There was a place in Egypt called “Crocodile City” also known as Crocodilopolis. It was a city of worship of (you guessed it) the Crocodile God. The crocodile was adorned with expensive garments and jewels (so he had the largest part of the walk-in California closet), he had his own pond (that he would willingly share with others in order to scape from loneliness) but in his pond his name was written all over it. Since an early age, the Crocodile God had always had special food made for him by his servant, that had raised him and worshiped him in every possible way making sure that he would grow to become a confident ruler, empowered and entitled to all kinds of attention and favors, which he would of course, expect from servants later on.
He lived by false modesty saying things that were applicable to others, but never to him, he was a God after all. He expected perfection when he was indeed imperfect. He expected generosity when he was indeed selfish. He expected frugality when he was extravagant. He expected patience when he was restless.
Crocodile had it so nice that he never dared to go abroad, perhaps because of the potential inconveniences of discovering alternative political arrangements or worlds. This fact considered, Crocodile City never became a big metropolis. Despite being located in one of the most fertile regions alongside the Nile river, it remained a rather second class city until it was eventually replaced by a more modern urban formation.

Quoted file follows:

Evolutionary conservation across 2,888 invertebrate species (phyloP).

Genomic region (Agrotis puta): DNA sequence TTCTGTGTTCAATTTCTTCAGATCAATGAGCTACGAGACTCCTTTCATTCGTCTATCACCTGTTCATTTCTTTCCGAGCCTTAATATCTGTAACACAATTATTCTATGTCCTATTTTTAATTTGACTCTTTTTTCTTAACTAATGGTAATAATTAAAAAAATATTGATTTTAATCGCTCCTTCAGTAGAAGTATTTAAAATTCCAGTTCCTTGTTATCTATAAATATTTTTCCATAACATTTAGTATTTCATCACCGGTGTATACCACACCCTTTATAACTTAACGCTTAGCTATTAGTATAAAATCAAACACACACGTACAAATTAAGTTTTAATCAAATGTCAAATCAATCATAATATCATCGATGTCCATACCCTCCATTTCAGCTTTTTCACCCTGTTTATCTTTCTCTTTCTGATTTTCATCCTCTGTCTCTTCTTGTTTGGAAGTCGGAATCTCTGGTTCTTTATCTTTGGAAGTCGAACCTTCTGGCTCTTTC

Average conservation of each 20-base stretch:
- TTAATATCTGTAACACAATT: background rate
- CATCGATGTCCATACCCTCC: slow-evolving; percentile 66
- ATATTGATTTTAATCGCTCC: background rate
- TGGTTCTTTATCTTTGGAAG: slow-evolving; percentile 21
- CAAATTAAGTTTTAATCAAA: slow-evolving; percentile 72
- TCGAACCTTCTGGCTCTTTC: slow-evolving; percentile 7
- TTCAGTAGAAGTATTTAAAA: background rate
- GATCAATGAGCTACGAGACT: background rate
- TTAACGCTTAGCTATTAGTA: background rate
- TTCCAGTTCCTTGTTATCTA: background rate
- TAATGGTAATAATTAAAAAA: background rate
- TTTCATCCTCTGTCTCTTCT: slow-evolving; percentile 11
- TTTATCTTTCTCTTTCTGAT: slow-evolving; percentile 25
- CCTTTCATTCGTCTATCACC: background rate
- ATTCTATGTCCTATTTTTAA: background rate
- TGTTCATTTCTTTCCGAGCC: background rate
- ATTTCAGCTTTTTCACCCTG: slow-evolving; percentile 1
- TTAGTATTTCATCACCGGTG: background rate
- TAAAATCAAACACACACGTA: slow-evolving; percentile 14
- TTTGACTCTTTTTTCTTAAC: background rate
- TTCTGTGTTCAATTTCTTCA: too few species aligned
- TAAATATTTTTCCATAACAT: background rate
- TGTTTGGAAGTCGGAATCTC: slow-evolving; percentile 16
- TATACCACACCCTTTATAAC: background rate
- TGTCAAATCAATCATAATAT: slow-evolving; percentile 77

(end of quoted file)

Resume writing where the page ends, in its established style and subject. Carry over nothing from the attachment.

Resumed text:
The inhabitants of Crocodilopolis paid a particular reverence to their God, not because of his supremacy but because he made them dependent on him under false premises. Their jobs, families and prosperity depended on their obeisance. The Crocodile God was very good at buying favors and keeping his servants under control. Under him, servants could reach a certain status and experience an ephemeral sense of well being, but it was given or taken, never a thing of their own.
During their kingdom, which was passed from fathers to sons, Crocodile Gods recruited and surrounded themselves with the best artisans, minds and thinkers, they needed to be exposed to beauty and brilliance to make up for their own shortcomings.
Thankfully, under the pressure and forces of a stronger new Empire, Crocodilopolis ceased to exist.